All of Netanyahu's cabinet dwarves enthusiastically defended a policy that turned out to be dangerous, but they need to act like ministers rather than the prime minister's social media supporters
Benjamin (Binyamin) Netanyahu is the Prime Minister of Israel. Netanyahu was born in Tel Aviv on October 21, 1949, to Tsilah and Benzion, a renowned historian. His older brother, Yonatan (Yoni), was killed in action while commanding the special forces rescue operation of Israeli hostages in Entebbe, Uganda.
When he was 14 years old, Netanyahu moved to Pennsylvania with his family. After graduating from high school, “Bibi,” as he came to be nicknamed, enlisted in the IDF and followed in his brother Yoni’s footsteps as an officer in the Sayeret Matkal special forces unit, where he served from 1967 to 1972.
As part of a rescue team that stormed a hijacked Sabena commercial airliner at Ben-Gurion Airport in 1972, Benjamin Netanyahu was shot and wounded. He was discharged from the IDF in 1972, but returned to Israel to fight in the 1973 Yom Kippur War, finally leaving the army with the rank of Captain. His younger brother, Ido, was also a member of the elite special operations unit.
In 1975, Netanyahu earned a Bachelor’s degree in architecture from MIT in Boston, and in 1977 a Master’s degree in business management from the MIT Sloan School of Management. He also studied political science at Harvard University and MIT.
In 1982, Netanyahu assumed the position of deputy chief of mission at the Israeli Embassy in Washington, DC. In 1984 he was appointed Israel's ambassador to the United Nations, a position he was to hold for four years. During this time, he led the effort for the declassification of the United Nations archive on crimes committed by Nazi Germany.
In 1988, Netanyahu returned to Israel, where he became a member of Knesset for the Likud, and was appointed Deputy Minister of Foreign Affairs. In 1993, Netanyahu was elected Likud party chairman and served as head of the opposition until his election as Israel’s ninth prime minister in 1996.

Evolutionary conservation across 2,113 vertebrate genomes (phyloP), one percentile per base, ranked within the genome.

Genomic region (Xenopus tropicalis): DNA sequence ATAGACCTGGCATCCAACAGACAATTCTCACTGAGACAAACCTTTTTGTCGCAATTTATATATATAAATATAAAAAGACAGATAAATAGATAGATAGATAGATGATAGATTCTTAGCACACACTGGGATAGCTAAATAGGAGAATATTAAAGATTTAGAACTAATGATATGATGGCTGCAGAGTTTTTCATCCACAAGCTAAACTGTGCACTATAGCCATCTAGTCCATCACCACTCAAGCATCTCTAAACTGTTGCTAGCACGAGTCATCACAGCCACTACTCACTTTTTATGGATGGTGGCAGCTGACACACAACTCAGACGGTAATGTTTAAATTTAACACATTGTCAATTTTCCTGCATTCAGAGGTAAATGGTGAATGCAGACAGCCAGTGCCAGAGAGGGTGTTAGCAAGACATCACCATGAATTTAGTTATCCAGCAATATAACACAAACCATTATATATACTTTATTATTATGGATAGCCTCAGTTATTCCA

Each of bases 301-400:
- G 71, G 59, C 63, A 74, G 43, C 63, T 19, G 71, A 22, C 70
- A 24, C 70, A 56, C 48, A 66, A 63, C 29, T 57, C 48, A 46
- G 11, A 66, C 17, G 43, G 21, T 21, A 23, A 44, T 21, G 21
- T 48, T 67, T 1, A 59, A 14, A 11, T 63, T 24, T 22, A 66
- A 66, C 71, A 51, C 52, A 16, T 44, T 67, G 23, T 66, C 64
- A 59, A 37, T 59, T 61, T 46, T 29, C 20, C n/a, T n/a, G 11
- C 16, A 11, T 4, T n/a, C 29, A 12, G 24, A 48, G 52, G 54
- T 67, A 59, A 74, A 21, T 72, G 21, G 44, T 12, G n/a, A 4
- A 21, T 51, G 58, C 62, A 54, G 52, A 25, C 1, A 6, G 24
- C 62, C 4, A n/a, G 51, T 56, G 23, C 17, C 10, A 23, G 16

In his negotiations with the Palestinians, highlighted by negotiations with Yasser Arafat in the form of the 1998 Wye River Accords, Netanyahu devised a policy of reciprocity. He also emphasized a policy of “three no’s”: no withdrawal from the Golan Heights, no discussion regarding Jerusalem and no preconditioned negotiations.
On the economic front, he led the liberalization of foreign currency regulations, accelerated privatization of government-owned companies and set about reducing budget deficit. No real progress was made regarding negotiations with the Palestinians, but Netanyahu turned over most of Hebron to Palestinian jurisdiction. In 1996, Netanyahu and then-Jerusalem mayor Ehud Olmert decided to open an exit for the Western Wall tunnel, sparking three days of rioting by Palestinians that resulted in both Israeli and Palestinian deaths. In the 1999 election for prime minister, Bibi was defeated by Labor Party leader Ehud Barak.
After a stint in the private sector, then-prime minister Ariel Sharon appointed Netanyahu as foreign minister in 2002, filling a post made vacant by the Labor Party’s exit from the coalition. In the wake of the 2003 elections, he accepted the finance portfolio from Sharon after being granted unprecedented independence to carry out his market liberalization reform policies. In August 2005, shortly before the Israeli cabinet voted 17 to 5 to approve the initial phase of withdrawal from Gaza, Netanyahu submitted his resignation.